Cartoon understanding: more Leigh Rubin

Today’s Rubin, which works or not depending on whether you get the cultural reference:


The title for the cartoon isn’t crucial to understanding. Nor is the exact year 1972. But chart topper and the ID badge without a name on it are essential ingredients.

(Hat tip to Chris Hansen.)

As with the Rubin cartoon in my 8/19/18 posting “Another puzzle in cartoon understanding”, if you don’t have crucial bits of cultural knowledge, the cartoon is just incomprehensible.  In this case, it’s a piece of (very) popular music. From Wikipedia:


“A Horse with No Name” is a song written by Dewey Bunnell, and originally recorded by the folk rock band America [Bunnell, Gerry Beckley, Dan Peek]. It was the band’s first and most successful single, released in late 1971 in Europe and early 1972 in the United States, and topped the charts in several countries.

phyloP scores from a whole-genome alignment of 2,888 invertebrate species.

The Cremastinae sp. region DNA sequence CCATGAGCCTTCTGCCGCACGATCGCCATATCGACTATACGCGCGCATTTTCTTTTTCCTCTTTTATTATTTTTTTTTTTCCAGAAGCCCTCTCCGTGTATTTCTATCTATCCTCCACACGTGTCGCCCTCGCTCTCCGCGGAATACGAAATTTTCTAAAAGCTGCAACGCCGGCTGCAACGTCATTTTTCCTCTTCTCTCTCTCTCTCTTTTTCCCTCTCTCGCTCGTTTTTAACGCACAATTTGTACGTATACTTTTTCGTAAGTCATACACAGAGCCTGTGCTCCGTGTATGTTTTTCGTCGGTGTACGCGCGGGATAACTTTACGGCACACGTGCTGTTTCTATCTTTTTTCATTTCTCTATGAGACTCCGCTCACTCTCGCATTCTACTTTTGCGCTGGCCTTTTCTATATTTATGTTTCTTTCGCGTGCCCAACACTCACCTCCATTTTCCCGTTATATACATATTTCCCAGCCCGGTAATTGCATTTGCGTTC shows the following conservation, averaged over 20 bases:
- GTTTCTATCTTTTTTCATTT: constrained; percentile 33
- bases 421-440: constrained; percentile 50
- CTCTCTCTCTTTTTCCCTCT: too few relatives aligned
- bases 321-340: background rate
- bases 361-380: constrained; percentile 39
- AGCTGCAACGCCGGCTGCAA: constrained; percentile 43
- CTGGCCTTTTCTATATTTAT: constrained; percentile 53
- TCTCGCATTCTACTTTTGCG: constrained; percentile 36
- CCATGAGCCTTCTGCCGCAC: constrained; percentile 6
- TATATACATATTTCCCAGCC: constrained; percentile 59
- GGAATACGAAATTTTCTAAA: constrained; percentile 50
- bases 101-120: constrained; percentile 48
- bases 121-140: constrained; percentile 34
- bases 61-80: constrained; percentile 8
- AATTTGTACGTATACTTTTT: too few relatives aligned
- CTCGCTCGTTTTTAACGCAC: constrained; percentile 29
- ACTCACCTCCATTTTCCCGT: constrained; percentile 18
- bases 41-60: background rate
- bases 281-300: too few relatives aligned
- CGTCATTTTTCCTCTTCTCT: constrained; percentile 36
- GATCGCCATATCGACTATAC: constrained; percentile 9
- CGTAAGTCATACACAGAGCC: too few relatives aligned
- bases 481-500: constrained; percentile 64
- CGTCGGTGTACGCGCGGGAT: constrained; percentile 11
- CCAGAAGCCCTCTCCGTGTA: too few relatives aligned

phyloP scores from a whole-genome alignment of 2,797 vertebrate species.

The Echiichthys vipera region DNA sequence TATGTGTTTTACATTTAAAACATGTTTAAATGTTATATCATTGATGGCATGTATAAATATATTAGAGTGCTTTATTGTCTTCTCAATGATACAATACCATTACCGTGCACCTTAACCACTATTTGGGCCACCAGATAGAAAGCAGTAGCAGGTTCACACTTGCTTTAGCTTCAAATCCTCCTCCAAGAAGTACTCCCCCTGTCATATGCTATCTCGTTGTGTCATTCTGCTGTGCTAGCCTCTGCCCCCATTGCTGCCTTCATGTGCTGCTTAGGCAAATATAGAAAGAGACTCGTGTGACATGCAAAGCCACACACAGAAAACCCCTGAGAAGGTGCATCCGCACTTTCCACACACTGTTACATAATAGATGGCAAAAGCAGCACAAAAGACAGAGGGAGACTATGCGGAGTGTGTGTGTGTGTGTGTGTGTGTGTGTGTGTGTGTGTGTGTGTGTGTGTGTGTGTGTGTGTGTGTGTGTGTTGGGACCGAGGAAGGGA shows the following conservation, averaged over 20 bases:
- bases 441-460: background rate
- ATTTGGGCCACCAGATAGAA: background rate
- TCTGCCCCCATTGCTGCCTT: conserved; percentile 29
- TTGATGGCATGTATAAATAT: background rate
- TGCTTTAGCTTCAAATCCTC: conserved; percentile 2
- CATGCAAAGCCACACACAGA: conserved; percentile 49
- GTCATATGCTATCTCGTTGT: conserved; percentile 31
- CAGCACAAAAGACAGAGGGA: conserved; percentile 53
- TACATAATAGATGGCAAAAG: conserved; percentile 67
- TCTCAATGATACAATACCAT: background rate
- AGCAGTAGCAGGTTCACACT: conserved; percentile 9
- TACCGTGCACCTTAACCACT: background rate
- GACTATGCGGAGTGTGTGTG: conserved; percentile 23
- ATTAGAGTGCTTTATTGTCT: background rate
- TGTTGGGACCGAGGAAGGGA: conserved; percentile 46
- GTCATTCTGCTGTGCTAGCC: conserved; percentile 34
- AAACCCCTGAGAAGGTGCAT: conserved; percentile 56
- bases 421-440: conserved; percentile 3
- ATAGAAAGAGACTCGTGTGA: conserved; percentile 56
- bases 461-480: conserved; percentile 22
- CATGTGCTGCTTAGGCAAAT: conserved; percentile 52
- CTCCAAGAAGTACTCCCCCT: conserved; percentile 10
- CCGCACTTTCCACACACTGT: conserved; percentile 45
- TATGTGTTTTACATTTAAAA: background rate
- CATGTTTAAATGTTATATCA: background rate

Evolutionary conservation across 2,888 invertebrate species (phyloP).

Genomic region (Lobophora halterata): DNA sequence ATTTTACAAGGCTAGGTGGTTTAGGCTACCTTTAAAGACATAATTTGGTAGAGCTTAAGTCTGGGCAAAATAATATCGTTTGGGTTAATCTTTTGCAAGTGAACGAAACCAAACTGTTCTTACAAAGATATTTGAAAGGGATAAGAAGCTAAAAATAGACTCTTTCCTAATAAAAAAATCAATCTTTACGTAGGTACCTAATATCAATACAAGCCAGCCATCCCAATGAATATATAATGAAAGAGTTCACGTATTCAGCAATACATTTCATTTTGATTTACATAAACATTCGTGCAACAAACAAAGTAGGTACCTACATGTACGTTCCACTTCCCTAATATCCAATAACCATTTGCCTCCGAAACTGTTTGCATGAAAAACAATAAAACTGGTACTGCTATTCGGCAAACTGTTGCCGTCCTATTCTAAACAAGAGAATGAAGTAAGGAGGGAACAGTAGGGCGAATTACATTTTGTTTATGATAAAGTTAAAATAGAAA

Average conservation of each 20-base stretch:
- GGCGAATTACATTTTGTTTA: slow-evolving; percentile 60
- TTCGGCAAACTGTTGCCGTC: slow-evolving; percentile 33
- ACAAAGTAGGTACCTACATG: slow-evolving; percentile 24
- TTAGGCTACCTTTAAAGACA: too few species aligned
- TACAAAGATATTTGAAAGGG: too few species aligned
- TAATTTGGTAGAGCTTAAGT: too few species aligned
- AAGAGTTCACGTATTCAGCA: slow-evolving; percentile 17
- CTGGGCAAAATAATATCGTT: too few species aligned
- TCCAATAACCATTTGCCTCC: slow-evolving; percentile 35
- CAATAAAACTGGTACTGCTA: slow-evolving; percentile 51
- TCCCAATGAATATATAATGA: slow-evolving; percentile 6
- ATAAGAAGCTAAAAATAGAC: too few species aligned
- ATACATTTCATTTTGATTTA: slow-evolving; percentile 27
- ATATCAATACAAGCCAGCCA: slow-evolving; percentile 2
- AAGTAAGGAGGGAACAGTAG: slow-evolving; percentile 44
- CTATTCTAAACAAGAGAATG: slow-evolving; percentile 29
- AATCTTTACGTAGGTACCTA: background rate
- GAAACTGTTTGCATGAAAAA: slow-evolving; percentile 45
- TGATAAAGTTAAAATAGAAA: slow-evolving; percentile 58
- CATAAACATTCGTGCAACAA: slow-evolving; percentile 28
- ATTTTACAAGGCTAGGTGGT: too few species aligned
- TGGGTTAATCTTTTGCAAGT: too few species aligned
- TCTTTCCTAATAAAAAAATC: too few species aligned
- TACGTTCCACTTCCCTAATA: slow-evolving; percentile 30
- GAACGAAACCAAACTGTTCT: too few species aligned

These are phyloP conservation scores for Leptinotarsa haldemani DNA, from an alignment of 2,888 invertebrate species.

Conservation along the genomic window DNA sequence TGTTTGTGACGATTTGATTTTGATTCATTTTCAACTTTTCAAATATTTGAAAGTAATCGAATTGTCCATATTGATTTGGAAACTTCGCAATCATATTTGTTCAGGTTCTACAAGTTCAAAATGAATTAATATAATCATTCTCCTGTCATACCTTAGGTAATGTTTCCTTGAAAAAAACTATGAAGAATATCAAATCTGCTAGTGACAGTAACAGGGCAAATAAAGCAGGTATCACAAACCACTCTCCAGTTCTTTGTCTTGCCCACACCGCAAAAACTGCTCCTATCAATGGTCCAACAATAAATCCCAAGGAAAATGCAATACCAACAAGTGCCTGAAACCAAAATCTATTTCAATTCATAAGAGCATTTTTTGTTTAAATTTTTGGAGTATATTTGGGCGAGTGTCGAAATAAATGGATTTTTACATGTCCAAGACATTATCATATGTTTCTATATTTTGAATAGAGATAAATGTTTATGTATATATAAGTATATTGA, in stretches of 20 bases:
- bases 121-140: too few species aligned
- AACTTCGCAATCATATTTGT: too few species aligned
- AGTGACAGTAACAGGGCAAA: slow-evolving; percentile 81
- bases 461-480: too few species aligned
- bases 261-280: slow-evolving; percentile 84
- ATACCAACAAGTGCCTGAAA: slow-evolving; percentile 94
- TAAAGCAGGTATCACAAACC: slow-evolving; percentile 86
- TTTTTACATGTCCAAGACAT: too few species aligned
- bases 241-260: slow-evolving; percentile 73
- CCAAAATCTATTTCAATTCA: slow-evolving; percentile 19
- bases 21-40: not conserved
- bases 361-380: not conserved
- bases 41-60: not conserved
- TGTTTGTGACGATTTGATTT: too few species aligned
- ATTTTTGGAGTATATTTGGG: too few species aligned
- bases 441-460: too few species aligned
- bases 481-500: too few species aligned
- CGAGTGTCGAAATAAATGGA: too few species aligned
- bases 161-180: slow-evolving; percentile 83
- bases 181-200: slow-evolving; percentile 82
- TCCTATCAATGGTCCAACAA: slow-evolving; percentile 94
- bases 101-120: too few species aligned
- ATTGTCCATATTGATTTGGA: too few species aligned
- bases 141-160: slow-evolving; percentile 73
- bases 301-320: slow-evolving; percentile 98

The chorus:

I’ve been through the desert on a horse with no name
It felt good to be out of the rain
In the desert you can remember your name
‘Cause there ain’t no one for to give you no pain

You can listen to the 1971/72 America recording here.

The style and content of the song were inspired by Neil Young (whose “Heart of Gold” was on the charts at the same time), and Bunnell’s vocal timbre on the lead  was strikingly similar to Young’s, so that many people — I am one — recall the song as being performed by Young.


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